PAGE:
A new ‘retro-style’ Harley-Davidson badged motorcycle will be the product to emerge from the American firm’s tie-up with Indian giants Hero MotoCorp, it has been revealed.
The as-yet-unseen model is expected to be a roadster in the mid-range capacity and will be targeted towards Asian markets, but could make its way over to Europe to expand the firm’s range diversification.
The model was confirmed as part of a investor call, Indian website RushLane reports, with Hero CFO Niranjan Gupta revealing plans are well underway to utilise the tie up between two of motorcycling’s most significant brands.
Though Hero MotorCorp is little-known on European shores, it has a huge foothold in the Asian market and lays claim to being the biggest motorcycle manufacturer in the world in terms of sales, albeit with models at the lower end of the engine bands.
Its tie-in with Harley-Davidson came after the Milwaukee manufacturer took the surprise decision to cease distribution and production in India after only 11 years amid disappointing sales and large overheads. Instead, it signed a multi-faceted deal with Hero MotorCorp to handle distribution and sales of imported models, while utilisng its manufacturing capabilities to develop new more cost-effective models.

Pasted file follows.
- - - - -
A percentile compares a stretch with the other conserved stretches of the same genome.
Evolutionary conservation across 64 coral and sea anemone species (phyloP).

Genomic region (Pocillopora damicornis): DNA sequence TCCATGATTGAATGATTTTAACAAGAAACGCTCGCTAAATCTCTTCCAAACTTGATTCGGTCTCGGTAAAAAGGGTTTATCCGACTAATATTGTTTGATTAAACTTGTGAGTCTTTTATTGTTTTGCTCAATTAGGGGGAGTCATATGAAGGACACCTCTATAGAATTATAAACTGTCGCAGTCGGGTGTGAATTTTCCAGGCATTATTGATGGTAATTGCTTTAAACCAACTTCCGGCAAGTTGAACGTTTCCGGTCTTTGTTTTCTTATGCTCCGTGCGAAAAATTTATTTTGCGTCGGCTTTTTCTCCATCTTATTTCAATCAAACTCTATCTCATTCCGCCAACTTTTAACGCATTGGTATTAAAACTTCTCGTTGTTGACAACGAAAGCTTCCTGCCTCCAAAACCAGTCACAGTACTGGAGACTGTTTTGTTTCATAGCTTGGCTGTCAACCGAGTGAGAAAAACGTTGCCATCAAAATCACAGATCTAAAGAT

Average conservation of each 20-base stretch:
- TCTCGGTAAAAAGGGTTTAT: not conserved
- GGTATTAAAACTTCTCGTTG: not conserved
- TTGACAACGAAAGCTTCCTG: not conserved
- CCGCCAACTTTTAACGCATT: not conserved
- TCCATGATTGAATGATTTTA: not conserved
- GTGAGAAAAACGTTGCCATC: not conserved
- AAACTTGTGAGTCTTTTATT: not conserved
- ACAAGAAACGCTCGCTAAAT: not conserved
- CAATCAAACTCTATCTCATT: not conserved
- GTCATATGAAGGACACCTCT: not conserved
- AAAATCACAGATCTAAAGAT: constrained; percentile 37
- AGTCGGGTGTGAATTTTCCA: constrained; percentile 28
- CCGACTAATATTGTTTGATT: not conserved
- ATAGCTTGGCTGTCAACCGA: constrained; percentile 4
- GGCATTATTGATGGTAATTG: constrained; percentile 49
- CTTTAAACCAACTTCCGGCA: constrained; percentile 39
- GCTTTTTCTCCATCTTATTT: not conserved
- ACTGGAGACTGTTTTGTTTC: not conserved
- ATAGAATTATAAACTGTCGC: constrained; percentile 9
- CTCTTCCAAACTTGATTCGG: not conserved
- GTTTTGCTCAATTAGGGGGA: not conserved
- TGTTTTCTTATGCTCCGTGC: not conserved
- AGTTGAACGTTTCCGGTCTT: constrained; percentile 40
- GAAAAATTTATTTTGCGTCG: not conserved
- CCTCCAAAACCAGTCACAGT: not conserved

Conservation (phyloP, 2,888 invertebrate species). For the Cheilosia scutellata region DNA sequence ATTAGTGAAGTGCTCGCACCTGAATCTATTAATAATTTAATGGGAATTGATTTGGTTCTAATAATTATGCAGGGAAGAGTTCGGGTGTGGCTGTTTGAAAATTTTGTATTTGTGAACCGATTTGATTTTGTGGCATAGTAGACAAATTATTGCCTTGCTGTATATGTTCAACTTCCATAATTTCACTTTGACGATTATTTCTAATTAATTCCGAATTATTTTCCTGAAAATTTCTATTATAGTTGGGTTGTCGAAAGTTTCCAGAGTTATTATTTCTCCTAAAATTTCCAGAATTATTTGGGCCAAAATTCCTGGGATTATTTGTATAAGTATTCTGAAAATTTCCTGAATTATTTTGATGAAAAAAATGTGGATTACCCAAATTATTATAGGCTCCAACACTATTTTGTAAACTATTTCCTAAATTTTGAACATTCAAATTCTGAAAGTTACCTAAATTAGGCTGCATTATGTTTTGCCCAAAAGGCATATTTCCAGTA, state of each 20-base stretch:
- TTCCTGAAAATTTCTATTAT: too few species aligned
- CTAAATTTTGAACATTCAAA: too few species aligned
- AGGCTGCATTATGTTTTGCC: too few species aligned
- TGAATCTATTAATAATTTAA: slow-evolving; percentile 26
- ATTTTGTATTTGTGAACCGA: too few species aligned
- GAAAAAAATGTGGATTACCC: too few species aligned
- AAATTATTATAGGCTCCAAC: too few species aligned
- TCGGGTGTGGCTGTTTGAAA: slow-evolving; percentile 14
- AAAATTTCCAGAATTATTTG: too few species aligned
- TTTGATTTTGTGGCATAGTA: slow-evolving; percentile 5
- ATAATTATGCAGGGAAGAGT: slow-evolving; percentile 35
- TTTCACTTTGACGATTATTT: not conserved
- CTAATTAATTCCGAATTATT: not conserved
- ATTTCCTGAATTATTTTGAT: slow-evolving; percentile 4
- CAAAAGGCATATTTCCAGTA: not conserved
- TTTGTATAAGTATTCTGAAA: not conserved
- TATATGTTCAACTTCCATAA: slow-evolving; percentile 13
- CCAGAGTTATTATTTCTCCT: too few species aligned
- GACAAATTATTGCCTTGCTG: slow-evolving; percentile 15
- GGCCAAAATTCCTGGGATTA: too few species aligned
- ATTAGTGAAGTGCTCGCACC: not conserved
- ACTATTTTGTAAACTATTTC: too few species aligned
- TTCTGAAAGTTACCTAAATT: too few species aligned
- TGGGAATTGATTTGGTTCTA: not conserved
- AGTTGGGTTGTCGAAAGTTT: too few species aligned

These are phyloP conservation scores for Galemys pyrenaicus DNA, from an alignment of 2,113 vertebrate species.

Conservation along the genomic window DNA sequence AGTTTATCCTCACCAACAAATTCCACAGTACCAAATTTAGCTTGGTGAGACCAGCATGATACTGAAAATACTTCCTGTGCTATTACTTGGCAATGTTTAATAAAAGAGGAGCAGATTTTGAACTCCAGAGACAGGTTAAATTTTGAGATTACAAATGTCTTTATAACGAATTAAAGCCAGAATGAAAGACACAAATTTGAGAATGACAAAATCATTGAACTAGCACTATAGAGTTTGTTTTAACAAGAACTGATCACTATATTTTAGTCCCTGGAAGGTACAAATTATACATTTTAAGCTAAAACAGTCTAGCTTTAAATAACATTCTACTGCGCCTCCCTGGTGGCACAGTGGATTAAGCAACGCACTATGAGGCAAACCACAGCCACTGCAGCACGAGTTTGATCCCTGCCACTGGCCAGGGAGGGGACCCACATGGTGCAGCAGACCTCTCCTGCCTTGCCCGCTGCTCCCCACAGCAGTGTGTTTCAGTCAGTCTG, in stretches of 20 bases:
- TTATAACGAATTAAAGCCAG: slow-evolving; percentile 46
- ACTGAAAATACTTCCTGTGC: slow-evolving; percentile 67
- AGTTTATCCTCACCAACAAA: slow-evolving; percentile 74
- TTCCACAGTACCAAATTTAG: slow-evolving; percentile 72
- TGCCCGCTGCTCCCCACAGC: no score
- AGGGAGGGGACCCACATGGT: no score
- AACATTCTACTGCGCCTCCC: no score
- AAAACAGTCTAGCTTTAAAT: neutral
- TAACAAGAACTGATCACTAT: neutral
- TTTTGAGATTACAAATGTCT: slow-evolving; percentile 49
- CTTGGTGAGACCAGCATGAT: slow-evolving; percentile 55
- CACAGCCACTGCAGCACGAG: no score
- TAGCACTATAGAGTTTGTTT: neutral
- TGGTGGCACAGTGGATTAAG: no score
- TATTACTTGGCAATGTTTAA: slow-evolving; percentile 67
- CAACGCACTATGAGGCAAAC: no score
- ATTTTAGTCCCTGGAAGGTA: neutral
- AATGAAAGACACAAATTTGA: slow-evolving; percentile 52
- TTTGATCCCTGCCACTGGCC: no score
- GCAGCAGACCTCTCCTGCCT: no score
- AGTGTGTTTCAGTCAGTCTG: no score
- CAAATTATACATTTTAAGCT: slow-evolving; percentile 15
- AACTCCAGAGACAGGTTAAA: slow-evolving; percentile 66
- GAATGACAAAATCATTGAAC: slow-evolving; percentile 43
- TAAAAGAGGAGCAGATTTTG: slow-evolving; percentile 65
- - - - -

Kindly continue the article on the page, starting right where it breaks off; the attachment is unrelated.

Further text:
In return, Hero MotorCorp will work with Harley-Davidson to develop its own line of larger, more premium models to rival Bajaj, which has its own incoming range of models developed with Triumph.
What about the Harley-Davidson 338R
The news comes as things go eerily quiet on the Harley-Davidson 338R, a small capacity roadster built in conjunction with Chinese firm QJ Motors that shared its underpinnings with the Benelli 302R.
Though a seemingly finished version was spied back in 2019, the 338R slipped off the radar amid an overhaul of Harley-Davidson’s management structure. At the time new CEO Jochen Zeitz referenced taking the firm back to its core demographic of cruisers, suggesting the 338R perhaps wasn’t the right fit for the brand at the time.
However, there is little denying Harley-Davidson is missing out on a lucrative marketplace in Asia, where its larger models command premiums over locally-made models. It didn’t help that former US President Donald Trump – who touted Harley-Davidson as the quintessential American brand to be proud of when coming into office – launched an economic war of words with China, one that led prices to soar globally.
When Harley-Davidson was forced to respond by upping production in Thailand, the erstwhile President didn’t hold back in shaming the firm publicly in retaliation.
However, the new deal with Hero MotoCorp helps circumnavigate many of its issues by removing the overheads for its plants and entrusting production legwork with its partner, while creating new models that don’t dilute the brand badge engineering.